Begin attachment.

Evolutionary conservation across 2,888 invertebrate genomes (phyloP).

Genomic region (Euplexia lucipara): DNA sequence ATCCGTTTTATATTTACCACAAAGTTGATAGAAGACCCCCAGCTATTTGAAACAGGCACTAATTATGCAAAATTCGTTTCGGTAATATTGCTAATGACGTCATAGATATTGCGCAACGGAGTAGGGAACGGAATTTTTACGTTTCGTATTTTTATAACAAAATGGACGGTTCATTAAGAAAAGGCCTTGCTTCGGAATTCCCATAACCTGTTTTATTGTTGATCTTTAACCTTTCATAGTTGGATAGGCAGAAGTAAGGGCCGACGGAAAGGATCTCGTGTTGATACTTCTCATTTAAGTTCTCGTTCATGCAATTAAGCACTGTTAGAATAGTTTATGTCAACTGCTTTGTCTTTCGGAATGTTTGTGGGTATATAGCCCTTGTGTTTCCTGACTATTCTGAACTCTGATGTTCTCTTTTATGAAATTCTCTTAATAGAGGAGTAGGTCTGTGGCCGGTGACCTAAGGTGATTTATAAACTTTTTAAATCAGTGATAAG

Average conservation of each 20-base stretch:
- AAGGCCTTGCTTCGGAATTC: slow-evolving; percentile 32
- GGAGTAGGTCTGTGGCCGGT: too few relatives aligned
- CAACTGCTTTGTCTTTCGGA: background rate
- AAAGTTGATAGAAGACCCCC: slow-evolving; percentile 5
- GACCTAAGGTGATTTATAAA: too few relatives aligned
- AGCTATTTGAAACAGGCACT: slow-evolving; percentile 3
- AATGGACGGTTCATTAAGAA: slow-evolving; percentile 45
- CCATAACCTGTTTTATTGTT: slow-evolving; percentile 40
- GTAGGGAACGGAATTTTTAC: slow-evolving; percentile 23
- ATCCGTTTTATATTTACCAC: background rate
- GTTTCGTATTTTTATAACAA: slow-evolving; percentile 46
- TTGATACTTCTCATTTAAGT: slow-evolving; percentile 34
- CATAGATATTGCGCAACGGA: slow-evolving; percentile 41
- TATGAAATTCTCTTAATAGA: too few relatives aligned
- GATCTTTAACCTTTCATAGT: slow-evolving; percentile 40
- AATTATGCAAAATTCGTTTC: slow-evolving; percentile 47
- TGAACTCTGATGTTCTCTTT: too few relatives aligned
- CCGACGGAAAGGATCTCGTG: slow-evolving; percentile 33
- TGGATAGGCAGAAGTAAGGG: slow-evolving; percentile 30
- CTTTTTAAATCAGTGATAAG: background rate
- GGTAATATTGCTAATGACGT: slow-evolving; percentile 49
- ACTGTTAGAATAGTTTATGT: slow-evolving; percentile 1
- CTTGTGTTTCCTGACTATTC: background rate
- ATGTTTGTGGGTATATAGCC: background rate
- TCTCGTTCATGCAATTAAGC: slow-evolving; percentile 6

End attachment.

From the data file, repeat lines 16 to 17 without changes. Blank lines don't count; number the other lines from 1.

- CATAGATATTGCGCAACGGA: slow-evolving; percentile 41
- TATGAAATTCTCTTAATAGA: too few relatives aligned